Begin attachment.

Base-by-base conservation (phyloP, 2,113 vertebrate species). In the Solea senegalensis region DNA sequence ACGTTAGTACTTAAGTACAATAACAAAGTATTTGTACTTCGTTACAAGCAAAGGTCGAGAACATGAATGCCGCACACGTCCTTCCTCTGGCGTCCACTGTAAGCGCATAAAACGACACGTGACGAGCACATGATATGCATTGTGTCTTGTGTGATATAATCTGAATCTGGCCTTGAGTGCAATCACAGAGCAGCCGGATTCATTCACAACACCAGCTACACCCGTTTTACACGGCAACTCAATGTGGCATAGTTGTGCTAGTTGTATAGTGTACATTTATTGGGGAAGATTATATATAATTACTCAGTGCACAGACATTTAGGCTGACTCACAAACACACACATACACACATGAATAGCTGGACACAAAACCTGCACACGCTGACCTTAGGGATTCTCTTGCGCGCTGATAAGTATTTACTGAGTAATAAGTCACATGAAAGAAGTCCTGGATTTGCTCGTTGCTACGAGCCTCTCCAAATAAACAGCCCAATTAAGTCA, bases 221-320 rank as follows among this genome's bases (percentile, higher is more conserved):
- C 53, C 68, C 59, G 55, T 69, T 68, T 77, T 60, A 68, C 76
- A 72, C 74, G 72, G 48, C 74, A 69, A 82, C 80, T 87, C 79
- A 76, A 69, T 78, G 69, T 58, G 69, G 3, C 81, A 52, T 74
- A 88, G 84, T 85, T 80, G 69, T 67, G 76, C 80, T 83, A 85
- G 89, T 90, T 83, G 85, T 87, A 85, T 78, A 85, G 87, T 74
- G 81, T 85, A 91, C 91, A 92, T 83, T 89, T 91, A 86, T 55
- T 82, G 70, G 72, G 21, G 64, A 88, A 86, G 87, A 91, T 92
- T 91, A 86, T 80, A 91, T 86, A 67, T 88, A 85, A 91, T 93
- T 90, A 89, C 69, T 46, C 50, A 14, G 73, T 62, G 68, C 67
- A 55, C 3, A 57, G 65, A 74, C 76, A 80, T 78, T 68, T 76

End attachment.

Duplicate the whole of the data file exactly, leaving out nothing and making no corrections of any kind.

Base-by-base conservation (phyloP, 2,113 vertebrate species). In the Solea senegalensis region DNA sequence ACGTTAGTACTTAAGTACAATAACAAAGTATTTGTACTTCGTTACAAGCAAAGGTCGAGAACATGAATGCCGCACACGTCCTTCCTCTGGCGTCCACTGTAAGCGCATAAAACGACACGTGACGAGCACATGATATGCATTGTGTCTTGTGTGATATAATCTGAATCTGGCCTTGAGTGCAATCACAGAGCAGCCGGATTCATTCACAACACCAGCTACACCCGTTTTACACGGCAACTCAATGTGGCATAGTTGTGCTAGTTGTATAGTGTACATTTATTGGGGAAGATTATATATAATTACTCAGTGCACAGACATTTAGGCTGACTCACAAACACACACATACACACATGAATAGCTGGACACAAAACCTGCACACGCTGACCTTAGGGATTCTCTTGCGCGCTGATAAGTATTTACTGAGTAATAAGTCACATGAAAGAAGTCCTGGATTTGCTCGTTGCTACGAGCCTCTCCAAATAAACAGCCCAATTAAGTCA, bases 221-320 rank as follows among this genome's bases (percentile, higher is more conserved):
- C 53, C 68, C 59, G 55, T 69, T 68, T 77, T 60, A 68, C 76
- A 72, C 74, G 72, G 48, C 74, A 69, A 82, C 80, T 87, C 79
- A 76, A 69, T 78, G 69, T 58, G 69, G 3, C 81, A 52, T 74
- A 88, G 84, T 85, T 80, G 69, T 67, G 76, C 80, T 83, A 85
- G 89, T 90, T 83, G 85, T 87, A 85, T 78, A 85, G 87, T 74
- G 81, T 85, A 91, C 91, A 92, T 83, T 89, T 91, A 86, T 55
- T 82, G 70, G 72, G 21, G 64, A 88, A 86, G 87, A 91, T 92
- T 91, A 86, T 80, A 91, T 86, A 67, T 88, A 85, A 91, T 93
- T 90, A 89, C 69, T 46, C 50, A 14, G 73, T 62, G 68, C 67
- A 55, C 3, A 57, G 65, A 74, C 76, A 80, T 78, T 68, T 76